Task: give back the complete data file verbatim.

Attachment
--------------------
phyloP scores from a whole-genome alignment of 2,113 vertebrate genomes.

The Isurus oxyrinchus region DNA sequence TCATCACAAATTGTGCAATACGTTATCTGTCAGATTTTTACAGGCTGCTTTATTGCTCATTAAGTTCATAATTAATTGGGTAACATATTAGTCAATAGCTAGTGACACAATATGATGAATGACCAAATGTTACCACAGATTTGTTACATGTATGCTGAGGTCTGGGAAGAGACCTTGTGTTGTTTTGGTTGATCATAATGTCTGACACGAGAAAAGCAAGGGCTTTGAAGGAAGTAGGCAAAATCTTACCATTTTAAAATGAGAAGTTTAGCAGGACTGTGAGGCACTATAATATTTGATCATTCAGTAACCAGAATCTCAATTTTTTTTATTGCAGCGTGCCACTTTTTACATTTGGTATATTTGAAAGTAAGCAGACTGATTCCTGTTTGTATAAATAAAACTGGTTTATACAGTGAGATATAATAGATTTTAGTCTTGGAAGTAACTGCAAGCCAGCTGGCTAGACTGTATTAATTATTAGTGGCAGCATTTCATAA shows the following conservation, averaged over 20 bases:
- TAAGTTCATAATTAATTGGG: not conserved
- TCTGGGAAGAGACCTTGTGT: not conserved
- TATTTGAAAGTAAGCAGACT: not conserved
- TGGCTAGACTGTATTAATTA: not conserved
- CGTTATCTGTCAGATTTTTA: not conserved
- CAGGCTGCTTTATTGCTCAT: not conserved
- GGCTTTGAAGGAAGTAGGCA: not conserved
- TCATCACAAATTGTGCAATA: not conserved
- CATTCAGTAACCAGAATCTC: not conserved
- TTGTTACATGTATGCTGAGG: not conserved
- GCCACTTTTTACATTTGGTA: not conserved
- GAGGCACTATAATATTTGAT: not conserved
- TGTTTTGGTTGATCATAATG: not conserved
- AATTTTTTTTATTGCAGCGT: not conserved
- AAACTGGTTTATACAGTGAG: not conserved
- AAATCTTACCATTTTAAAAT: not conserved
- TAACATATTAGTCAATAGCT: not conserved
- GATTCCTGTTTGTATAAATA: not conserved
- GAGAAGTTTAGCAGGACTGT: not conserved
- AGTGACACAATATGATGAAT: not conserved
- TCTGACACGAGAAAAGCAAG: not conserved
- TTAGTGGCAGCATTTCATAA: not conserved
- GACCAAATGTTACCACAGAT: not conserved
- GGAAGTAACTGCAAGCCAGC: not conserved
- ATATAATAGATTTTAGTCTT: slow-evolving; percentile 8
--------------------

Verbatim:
phyloP scores from a whole-genome alignment of 2,113 vertebrate genomes.

The Isurus oxyrinchus region DNA sequence TCATCACAAATTGTGCAATACGTTATCTGTCAGATTTTTACAGGCTGCTTTATTGCTCATTAAGTTCATAATTAATTGGGTAACATATTAGTCAATAGCTAGTGACACAATATGATGAATGACCAAATGTTACCACAGATTTGTTACATGTATGCTGAGGTCTGGGAAGAGACCTTGTGTTGTTTTGGTTGATCATAATGTCTGACACGAGAAAAGCAAGGGCTTTGAAGGAAGTAGGCAAAATCTTACCATTTTAAAATGAGAAGTTTAGCAGGACTGTGAGGCACTATAATATTTGATCATTCAGTAACCAGAATCTCAATTTTTTTTATTGCAGCGTGCCACTTTTTACATTTGGTATATTTGAAAGTAAGCAGACTGATTCCTGTTTGTATAAATAAAACTGGTTTATACAGTGAGATATAATAGATTTTAGTCTTGGAAGTAACTGCAAGCCAGCTGGCTAGACTGTATTAATTATTAGTGGCAGCATTTCATAA shows the following conservation, averaged over 20 bases:
- TAAGTTCATAATTAATTGGG: not conserved
- TCTGGGAAGAGACCTTGTGT: not conserved
- TATTTGAAAGTAAGCAGACT: not conserved
- TGGCTAGACTGTATTAATTA: not conserved
- CGTTATCTGTCAGATTTTTA: not conserved
- CAGGCTGCTTTATTGCTCAT: not conserved
- GGCTTTGAAGGAAGTAGGCA: not conserved
- TCATCACAAATTGTGCAATA: not conserved
- CATTCAGTAACCAGAATCTC: not conserved
- TTGTTACATGTATGCTGAGG: not conserved
- GCCACTTTTTACATTTGGTA: not conserved
- GAGGCACTATAATATTTGAT: not conserved
- TGTTTTGGTTGATCATAATG: not conserved
- AATTTTTTTTATTGCAGCGT: not conserved
- AAACTGGTTTATACAGTGAG: not conserved
- AAATCTTACCATTTTAAAAT: not conserved
- TAACATATTAGTCAATAGCT: not conserved
- GATTCCTGTTTGTATAAATA: not conserved
- GAGAAGTTTAGCAGGACTGT: not conserved
- AGTGACACAATATGATGAAT: not conserved
- TCTGACACGAGAAAAGCAAG: not conserved
- TTAGTGGCAGCATTTCATAA: not conserved
- GACCAAATGTTACCACAGAT: not conserved
- GGAAGTAACTGCAAGCCAGC: not conserved
- ATATAATAGATTTTAGTCTT: slow-evolving; percentile 8